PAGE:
Gambling addiction, also called pathological (pa-tha-LAH-ji-kal) gambling, refers to out-of-control gambling with harmful consequences. Like people addicted to substances, gambling addicts may need to risk ever-increasing amounts of money to feel the same excitement they got from gambling a small amount the first time. They may also become restless or cranky if they try to cut down on or stop gambling, which makes it hard for them to quit. The continued gambling causes trouble at home, school, or work. Yet gambling addicts use their habit as a way to escape problems, much the way someone else might use alcohol or drugs as a form of escape. They may find that much of their time is spent thinking about their next bet or scheming to get more money. They also may start lying to friends and family to hide how much they are gambling, or they may need to borrow money to cover their losses. As their financial situation gets worse, they may even turn to stealing. Despite increasing problems, such people find it nearly impossible to stop gambling.
Sexual feelings and desires are normal, but some people take these natural feelings to an unhealthy extreme, to the point where they are unable to control their sexual behavior. Some people might spend hour after hour looking at pornography * , whereas others might have casual sex with partner after partner. In either case, there can be serious negative consequences. People who spend too much time looking at sexual pictures or videos may lose friends or drop out of other activities. Those who have numerous sex partners risk an unwanted pregnancy or a sexually transmitted infection (an infection, such as herpes or HIV, which can be passed from person to person by sexual contact).
It is not easy to tell when friends or family members have an alcohol or drug addiction because addicted people work hard to hide the addiction. Addicts themselves may have difficulty recognizing the signs of their addiction. Nonetheless, certain signs do suggest that something is wrong. Typical warning signs in young people include the following:
People with an addictive disorder may act much like those with alcohol or drug addiction. Typical warning signs include the following:
An addiction is a tough problem to beat, but it can be done. The first step is to seek professional help. To make a diagnosis, a physician or mental health professional, such as a psychologist, psychiatric/mental health nurse practitioner, social worker, psychiatrist, or counselor, asks the addicted person about past and present alcohol and drug use. If possible, the doctor or mental health professional will talk to the person's family or friends. In addition, a physician can perform a full medical checkup and may order tests to check for diseases that are more common among addicts. For example, a person who injects drugs might be tested for HIV infection, which can be contracted by sharing needles with an infected person.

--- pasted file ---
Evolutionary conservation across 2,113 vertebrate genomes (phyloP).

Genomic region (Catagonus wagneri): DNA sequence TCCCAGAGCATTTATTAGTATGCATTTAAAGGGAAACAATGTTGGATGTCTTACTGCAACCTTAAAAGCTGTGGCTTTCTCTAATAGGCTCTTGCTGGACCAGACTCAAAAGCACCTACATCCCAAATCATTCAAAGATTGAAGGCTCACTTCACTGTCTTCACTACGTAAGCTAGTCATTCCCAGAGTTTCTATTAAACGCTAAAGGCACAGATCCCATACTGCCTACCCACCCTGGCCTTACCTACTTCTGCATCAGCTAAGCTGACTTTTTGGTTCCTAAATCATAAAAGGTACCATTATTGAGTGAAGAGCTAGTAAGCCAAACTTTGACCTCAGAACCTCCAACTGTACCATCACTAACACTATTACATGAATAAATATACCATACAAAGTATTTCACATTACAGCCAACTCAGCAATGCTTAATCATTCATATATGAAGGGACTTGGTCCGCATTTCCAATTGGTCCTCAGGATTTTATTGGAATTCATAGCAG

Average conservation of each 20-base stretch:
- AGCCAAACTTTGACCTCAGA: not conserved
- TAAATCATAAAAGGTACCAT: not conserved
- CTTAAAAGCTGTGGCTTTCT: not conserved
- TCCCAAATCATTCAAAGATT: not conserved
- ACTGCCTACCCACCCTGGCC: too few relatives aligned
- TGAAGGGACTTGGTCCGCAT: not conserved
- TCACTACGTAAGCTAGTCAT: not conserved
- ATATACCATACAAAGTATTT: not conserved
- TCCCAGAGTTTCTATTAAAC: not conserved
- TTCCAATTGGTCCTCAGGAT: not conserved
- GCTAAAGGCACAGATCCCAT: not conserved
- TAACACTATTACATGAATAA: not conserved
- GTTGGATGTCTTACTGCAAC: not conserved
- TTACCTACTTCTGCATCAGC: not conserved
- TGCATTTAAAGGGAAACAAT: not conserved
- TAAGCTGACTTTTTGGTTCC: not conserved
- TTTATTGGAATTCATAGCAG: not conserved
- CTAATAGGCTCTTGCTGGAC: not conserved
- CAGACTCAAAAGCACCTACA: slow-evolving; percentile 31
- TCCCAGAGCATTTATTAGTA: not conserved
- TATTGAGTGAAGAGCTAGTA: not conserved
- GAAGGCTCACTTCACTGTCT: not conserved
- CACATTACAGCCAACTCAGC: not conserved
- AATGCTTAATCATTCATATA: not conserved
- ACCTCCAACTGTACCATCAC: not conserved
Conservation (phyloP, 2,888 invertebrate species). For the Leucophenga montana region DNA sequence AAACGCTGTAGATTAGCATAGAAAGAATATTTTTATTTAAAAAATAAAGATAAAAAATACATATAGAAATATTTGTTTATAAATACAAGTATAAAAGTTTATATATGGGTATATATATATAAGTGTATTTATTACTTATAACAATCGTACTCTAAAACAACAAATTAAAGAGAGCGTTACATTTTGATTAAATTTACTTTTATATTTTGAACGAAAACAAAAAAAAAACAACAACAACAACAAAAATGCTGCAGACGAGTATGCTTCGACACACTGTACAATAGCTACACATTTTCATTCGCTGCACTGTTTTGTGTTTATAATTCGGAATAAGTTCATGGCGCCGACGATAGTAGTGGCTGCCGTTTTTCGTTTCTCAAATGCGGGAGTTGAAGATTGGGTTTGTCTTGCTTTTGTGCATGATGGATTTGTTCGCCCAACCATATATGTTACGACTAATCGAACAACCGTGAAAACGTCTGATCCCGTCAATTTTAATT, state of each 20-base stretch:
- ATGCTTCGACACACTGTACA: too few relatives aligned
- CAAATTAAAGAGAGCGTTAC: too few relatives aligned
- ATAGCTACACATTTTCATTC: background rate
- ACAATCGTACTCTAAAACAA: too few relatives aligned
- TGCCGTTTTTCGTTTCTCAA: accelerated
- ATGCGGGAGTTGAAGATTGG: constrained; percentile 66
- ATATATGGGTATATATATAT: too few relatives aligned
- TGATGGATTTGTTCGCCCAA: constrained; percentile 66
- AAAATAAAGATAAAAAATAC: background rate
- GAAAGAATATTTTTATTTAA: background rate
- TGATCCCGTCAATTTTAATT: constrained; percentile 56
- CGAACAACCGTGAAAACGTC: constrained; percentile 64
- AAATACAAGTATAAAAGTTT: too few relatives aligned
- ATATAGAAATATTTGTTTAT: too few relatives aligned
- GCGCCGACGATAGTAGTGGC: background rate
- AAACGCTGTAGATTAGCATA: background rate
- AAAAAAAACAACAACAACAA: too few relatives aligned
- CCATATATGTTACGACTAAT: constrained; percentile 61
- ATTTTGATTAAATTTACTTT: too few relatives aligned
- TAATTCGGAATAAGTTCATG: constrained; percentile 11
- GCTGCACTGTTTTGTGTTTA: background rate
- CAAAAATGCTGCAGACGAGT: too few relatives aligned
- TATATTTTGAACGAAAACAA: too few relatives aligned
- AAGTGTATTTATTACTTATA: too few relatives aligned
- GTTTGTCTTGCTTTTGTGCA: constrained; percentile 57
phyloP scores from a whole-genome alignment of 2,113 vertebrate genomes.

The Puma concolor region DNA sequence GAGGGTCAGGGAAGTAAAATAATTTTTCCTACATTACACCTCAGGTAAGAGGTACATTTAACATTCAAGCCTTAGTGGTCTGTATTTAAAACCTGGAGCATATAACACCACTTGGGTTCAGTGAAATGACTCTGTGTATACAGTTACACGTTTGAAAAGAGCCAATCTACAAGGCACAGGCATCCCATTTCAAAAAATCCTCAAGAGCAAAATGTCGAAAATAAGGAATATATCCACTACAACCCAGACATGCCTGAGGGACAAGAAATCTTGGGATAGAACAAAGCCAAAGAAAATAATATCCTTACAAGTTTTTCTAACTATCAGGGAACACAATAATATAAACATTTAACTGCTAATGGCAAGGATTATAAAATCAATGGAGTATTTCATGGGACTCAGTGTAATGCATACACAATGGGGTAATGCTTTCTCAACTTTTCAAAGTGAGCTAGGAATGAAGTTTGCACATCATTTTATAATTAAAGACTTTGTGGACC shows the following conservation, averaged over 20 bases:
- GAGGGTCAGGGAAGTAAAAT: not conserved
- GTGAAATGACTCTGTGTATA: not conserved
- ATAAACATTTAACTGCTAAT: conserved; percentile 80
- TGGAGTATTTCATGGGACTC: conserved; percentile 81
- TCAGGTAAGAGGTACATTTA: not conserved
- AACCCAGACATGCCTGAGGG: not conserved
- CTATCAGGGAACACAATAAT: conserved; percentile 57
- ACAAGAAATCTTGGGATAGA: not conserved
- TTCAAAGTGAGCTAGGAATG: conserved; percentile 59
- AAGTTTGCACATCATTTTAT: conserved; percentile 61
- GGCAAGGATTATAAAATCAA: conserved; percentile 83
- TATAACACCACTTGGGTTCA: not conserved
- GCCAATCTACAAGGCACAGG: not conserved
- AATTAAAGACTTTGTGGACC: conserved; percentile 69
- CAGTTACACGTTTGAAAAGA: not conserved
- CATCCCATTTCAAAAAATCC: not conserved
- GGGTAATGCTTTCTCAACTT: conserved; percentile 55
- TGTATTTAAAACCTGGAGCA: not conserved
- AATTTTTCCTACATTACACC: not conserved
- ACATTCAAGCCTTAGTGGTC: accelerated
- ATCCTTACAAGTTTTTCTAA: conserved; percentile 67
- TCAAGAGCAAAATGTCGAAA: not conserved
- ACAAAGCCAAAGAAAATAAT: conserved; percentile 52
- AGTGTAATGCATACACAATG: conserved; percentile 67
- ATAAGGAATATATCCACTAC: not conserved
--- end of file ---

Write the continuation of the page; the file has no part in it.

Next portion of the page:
Once a diagnosis has been made, there are several treatment options. Medications can help control drug cravings and relieve withdrawal symptoms. These are not the same kinds of drugs that are involved in the addiction but rather medications that help lessen the addiction problem. Talk therapy can help people with addictions understand their own behavior, develop improved self-esteem, and cope better with stress. For most people, a combination of medication and talk therapy works best. Talk therapy can be done one-on-one with a therapist or in a group.
Some medications block the effects of addictive drugs and relieve withdrawal symptoms. For example, methadone (METH-a-don) is a medication used to treat heroin withdrawal, whereas naltrexone (nal-TREK-zone) blocks the effects of heroin and related drugs. Other medications discourage the use of addictive drugs. For example, disulfiram (dy-SUL-fi-ram) works against alcohol use by causing severe nausea and other unpleasant symptoms when a person who is taking it drinks alcohol.
Behavioral (bee-HAV-yor-al) therapy takes aim at negative forms ofbehavior, often by using a system of rewards and punishments to replace harmful behaviors with more positive ones. A teenager, for example, might get movie tickets for having a drug-free urine sample or lose the privilege of driving the car as a result of a relapse. Behavioral therapy may also focus on identifying behaviors that keep a drug or alcohol problem in place (such as going to bars for recreation or spending time with friends who drink) and choosing behaviors that help beat the problem (such as going to the gym instead of a bar).
Family therapy works on problems at home that may play a role in alcohol or drug abuse, such as conflict between family members. Family members may be taught to communicate better or to solve problems more effectively.